Canadian Forest Service Publications

Autonomous forest stand-tending robots. 1993. Kourtz, P.H.; Strome, M.; Gougeon, F.A. Pages 70-78 in M. Köhl and G.Z. Gertner, editors. Proceedings of the IUFRO Meeting on Statistics, Methods, Mathematics and Computers, August 30-September 4, 1992, Berlin/Eberswalde, Germany. WSL/FNP, Birmensdorf, Switzerland, IUFRO S4.11-00.

Year: 1993

Issued by: National Capital Region

Catalog ID: 10797

Language: English

Availability: Order paper copy (free), PDF (request by e-mail)

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Forestry is a major contributor to Canada's gross national product and Canada is committed to the concept of sustainable development for its forest resources to ensure that the economic, social, and ecological benefits accruing from our vast forest land will be enjoyed by Canadians in perpetuity. To achieve this goal, it will be necessary to increase the intensity of silvicultural operations in our forests. However, it is unlikely that we will have the necessary human resources to carry out these operations, or that intensive manual operations will be economically practical. Small autonomous robots, functioning much like persons with brush saws, offer the potential to carry out stand-tending operations in a cost-effective manner.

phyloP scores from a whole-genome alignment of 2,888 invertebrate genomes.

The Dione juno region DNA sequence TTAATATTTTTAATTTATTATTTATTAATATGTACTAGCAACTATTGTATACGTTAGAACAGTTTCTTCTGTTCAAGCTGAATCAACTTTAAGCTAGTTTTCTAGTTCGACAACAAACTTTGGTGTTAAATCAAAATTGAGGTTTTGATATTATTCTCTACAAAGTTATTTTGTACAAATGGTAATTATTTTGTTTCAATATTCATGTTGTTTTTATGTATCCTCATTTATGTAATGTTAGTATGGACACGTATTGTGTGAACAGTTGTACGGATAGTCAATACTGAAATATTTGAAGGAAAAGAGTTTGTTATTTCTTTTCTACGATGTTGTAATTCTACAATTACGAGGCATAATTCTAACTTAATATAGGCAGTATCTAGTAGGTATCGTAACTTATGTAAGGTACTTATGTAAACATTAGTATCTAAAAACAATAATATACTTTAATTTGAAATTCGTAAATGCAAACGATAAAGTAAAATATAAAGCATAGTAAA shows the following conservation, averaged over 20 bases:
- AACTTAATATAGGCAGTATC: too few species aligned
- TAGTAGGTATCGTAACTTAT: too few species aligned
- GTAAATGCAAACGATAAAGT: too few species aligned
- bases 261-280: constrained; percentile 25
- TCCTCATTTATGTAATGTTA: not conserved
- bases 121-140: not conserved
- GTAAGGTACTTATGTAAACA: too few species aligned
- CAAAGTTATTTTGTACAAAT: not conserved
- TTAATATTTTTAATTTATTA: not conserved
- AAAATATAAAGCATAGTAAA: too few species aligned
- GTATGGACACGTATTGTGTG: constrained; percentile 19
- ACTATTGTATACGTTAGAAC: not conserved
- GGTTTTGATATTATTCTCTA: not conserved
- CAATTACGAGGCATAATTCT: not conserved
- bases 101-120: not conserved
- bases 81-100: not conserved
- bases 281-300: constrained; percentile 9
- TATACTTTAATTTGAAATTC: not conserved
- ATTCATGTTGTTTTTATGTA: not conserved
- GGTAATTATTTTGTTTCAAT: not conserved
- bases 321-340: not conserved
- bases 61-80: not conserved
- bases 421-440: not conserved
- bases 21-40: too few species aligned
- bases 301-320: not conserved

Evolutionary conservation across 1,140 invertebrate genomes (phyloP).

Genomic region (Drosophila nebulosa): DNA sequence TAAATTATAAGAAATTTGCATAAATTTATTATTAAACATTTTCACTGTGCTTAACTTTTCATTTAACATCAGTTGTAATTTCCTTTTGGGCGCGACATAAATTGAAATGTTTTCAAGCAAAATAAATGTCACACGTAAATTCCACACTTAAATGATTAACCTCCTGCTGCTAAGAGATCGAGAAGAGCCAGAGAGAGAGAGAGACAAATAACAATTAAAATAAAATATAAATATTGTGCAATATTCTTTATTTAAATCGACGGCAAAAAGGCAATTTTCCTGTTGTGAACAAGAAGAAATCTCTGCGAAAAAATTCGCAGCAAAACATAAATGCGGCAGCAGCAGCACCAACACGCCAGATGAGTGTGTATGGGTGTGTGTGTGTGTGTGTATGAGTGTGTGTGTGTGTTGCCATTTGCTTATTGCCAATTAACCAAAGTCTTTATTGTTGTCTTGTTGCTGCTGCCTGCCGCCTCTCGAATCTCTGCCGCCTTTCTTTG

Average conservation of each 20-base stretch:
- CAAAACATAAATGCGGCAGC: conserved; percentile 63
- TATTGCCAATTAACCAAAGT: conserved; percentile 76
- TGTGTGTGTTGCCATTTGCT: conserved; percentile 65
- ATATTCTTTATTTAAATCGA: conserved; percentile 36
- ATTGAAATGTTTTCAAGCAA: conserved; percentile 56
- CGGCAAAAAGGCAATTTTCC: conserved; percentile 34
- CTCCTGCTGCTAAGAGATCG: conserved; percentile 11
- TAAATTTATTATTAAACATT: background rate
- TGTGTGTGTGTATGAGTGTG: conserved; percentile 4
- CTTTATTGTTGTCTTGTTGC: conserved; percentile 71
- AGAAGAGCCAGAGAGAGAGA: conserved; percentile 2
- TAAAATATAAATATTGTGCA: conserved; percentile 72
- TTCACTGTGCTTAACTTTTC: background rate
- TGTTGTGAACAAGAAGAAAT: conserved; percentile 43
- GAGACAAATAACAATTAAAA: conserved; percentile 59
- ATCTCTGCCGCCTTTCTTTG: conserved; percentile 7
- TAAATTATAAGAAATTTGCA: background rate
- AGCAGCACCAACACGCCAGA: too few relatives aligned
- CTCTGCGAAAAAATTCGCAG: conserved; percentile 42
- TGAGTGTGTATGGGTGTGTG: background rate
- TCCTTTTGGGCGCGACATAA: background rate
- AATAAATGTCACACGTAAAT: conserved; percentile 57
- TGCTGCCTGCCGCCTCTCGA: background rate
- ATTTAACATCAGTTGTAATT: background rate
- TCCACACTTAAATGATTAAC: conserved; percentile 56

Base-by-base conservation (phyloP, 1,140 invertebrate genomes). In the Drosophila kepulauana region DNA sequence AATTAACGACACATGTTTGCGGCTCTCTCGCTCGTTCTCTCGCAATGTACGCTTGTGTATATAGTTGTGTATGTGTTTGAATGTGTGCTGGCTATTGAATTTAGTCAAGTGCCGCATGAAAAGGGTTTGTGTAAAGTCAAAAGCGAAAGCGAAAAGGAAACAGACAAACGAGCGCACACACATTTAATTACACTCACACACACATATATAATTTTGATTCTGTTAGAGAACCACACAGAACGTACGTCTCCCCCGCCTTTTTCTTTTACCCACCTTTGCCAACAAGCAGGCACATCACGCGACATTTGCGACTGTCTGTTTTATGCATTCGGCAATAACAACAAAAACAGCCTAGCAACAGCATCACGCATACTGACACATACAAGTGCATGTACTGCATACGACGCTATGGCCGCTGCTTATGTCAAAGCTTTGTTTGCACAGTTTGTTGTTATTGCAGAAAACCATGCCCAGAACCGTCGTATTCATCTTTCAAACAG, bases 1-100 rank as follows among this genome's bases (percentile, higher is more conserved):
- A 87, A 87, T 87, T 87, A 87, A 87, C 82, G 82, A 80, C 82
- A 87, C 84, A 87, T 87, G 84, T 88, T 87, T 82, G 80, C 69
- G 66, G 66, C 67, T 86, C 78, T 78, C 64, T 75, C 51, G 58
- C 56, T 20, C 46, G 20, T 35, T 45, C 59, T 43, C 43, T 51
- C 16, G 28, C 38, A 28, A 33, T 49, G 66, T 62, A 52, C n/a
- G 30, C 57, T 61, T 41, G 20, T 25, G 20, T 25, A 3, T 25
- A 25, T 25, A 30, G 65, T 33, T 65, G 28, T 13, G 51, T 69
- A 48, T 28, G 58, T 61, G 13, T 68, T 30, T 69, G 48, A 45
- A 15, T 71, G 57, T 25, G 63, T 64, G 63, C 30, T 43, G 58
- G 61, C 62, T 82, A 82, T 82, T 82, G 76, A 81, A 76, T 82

The Petawawa National Forestry Institute (PNFI) has recently begun a project aimed at the eventual development of such a robot for weeding, brushing, and thinning in young conifer stands. It is a very long term, low budget project that takes advantage of in-house resources and those of our cooperators. The development work, supported by corresponding research, will proceed in an evolutionary manner, beginning with simple forest environments and primitive machines. Subsumption robotic architecture will be employed. Machines will be developed to demonstrate concepts and, hopefully, these will eventually evolve into useful prototypes. Petawawa is not in the machine manufacturing business; we expect that the Canadian robotics industry will produce the first operational machines based on the results of our work.
Forest vision is anticipated to be the major research problem. The machine must be able to recognize future crop trees and remove other competing vegetation. The Institute is well equipped to carry out the necessary machine development and vision research, having a world-class digital remote sensing laboratory, plenty of expertise in artificial intelligence, and an experimental forest on site.